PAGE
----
Kathy Y. Wei
Department of Bioengineering,
- kywei [at] stanford [dot] edu
- Curriculum Vitae:
- Siebel Scholar, NDSEG Fellowship, NSF GRFP
My overall interest is in manipulating and reprogramming cells through genetic technologies toward the goal of curing human diseases.
While advances in health care such as surgery, antibiotics, and mechanical replacements are powerful, these approaches treat the symptoms, rather than the cause, of an
illness. Diseases including cancer, diabetes, and allergies can only be properly cured by repairing the broken molecular components inside the patient’s cells.
My current research explores whether RNA can be put together in different ways to make effective tools for repairing cells. Specifically, I’m looking at
controlling cell cycle, which is the process that cells undergo to double their DNA content and then physically divide into two. This is a fundamental underlying
process of development and mis-regulated division is the basis of cancer.
In the future, I aim to explore how the various DNA, RNA, and protein manipulating tools can be combined to effectively and efficiently reprogram human cells
for a better approach to better health.
A yeast-based rapid prototype platform for gene-control elements in mammalian cells
Wei KY, Chen YY, Smolke CD. 17 Jan 2013. Biotech. Bioeng.
Programming genetic circuits in mammalian cells requires flexible, tunable,
and user-tailored gene-control systems. However, most existing control systems
are either mechanistically specific for microbial organisms or must be
laboriously re-engineered to function in mammalian cells. Here, we demonstrate a
ribozyme-based device platform that can be directly transported from yeast to
mammalian cells in a ‘plug-and-play’ manner. Ribozyme switches previously
prototyped in yeast are shown to regulate gene expression in a predictable,
ligand-responsive manner in human HEK 293, HeLa, and U2OS cell lines without any
change to device sequence nor further optimization. We observe strong
correlations of device performance between yeast and all mammalian cell lines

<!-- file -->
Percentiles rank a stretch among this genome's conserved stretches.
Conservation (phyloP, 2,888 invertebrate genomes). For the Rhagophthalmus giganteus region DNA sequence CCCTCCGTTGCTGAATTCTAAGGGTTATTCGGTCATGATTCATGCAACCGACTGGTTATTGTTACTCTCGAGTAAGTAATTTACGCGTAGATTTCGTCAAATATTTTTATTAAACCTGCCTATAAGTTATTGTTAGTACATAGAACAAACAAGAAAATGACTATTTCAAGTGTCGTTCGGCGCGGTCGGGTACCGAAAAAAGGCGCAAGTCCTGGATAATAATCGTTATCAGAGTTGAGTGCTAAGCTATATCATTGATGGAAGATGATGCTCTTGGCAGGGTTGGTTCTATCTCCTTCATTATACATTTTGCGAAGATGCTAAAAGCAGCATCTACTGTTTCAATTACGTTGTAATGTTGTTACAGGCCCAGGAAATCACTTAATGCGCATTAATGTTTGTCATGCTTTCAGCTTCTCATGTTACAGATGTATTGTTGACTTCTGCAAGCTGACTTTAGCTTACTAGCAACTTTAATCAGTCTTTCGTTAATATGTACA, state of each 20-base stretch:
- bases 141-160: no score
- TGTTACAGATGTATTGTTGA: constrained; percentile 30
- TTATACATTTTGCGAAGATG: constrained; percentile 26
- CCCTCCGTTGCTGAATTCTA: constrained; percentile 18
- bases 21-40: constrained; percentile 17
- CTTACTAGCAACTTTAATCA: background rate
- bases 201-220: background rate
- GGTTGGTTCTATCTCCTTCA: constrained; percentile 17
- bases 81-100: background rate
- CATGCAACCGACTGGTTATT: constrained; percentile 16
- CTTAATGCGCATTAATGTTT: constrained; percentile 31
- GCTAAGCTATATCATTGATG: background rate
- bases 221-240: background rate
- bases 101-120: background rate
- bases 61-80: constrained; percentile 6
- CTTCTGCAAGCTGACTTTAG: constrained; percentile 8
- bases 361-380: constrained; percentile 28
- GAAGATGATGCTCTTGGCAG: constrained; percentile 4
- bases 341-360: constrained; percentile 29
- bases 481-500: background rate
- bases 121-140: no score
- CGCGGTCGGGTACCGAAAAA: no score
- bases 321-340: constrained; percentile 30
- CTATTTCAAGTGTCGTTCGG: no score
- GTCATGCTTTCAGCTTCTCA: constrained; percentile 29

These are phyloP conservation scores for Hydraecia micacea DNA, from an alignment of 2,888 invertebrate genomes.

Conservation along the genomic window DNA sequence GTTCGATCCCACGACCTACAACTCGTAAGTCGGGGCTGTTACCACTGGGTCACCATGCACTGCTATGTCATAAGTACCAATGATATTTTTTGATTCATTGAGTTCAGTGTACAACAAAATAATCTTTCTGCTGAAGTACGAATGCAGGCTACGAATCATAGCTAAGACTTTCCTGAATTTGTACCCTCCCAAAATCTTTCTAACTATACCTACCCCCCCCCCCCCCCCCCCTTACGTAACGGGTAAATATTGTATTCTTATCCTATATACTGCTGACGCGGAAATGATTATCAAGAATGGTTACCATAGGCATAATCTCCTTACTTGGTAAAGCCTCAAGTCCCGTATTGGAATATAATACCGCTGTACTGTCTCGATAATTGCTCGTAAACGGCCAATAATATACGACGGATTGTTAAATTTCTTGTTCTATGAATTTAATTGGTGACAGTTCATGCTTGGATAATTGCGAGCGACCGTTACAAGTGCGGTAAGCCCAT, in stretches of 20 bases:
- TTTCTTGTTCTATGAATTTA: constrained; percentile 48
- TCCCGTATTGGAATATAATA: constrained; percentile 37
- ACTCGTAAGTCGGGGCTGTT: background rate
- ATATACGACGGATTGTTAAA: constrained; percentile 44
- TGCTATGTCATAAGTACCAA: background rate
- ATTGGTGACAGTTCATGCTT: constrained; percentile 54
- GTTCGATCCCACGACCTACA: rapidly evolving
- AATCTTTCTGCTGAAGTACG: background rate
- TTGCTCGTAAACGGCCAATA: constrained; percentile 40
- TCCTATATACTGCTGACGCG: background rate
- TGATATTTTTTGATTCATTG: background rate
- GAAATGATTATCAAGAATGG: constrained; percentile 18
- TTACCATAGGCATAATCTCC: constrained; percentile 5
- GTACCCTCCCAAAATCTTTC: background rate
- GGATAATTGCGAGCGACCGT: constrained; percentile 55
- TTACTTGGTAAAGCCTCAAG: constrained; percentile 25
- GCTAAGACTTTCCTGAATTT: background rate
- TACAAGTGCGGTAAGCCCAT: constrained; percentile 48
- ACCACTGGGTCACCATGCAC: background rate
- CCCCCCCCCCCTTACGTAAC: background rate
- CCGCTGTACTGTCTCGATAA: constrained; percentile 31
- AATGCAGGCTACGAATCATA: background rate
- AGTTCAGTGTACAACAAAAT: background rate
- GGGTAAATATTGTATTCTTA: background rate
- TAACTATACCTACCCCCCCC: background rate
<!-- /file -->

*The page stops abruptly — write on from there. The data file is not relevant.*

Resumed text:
tested (R2 = 0.63-0.97). Our unique device architecture can therefore act as a
rapid prototyping platform (RPP) based on a yeast chassis, providing a
well-developed and genetically tractable system that supports rapid and
high-throughput screens for generating gene-controllers with a broad range of
functions in mammalian cells.
Synthetic biology: advancing the design of diverse genetic systems
Wang Y-H*, Wei KY*, Smolke CD. 2013. AR Chem. Biomol. Eng.
A main objective of synthetic biology is to make the process of
designing genetically-encoded biological systems more systematic, predictable, robust,
scalable, and efficient. The examples of genetic systems in the field vary widely in terms
of operating hosts, compositional approaches, and network complexity, ranging from a simple
genetic switch to search-and-destroy systems. While significant advances in synthesis
capabilities support the potential for the implementation of pathway- and genome-scale
programs, several design challenges currently restrict the scale of systems that can be
reasonably designed and implemented. Synthetic biology offers much promise in developing
systems to address challenges faced in manufacturing, the environment and sustainability,
and health and medicine, but the realization of this potential is currently limited by the
diversity of available parts and effective design frameworks. As researchers make progress
in bridging this design gap, advances in the field hint at ever more diverse applications
for biological systems.
*These authors contributed equally to this work
Engineering ligand-responsive RNA devices for controlling
the cell cycle
Dept. of Bioengineering, Stanford University, Jun 2010-present
Mentor: Dr. Christina Smolke
Cell cycle plays a key role in human health and disease,
including development and cancer. The ability to easily and reversibly
control the mammalian cell cycle could mean improved cell reprogramming,
better tools for studying cancer, more efficient gene therapy, and improved
heterologous protein production for medical or industrial applications.
The goal of this project is to engineer a synthetic RNA system for the
inducible and reversible arrest of mammalian cell populations in G0/1.
We have identified
promising proteins for use in ribozyme switches for G0/1 arrest and show
this arrest can be controlled with a small molecule input. Thus, RNA
devices are a promising engineering tool for controlling the cell cycle.
More broadly, these ligand-responsive synthetic RNA switches represent a
general class of modular, dynamic, and multi-input control synthetic
biology tools that can be adapted for sophisticated control of complex
cellular processes in higher organisms.
Funding: Siebel Scholar, NDSEG, NSF GRFP
Stem Cell and Tissue Engineering
Dept. of Bioengineering, Stanford University, Spr 2010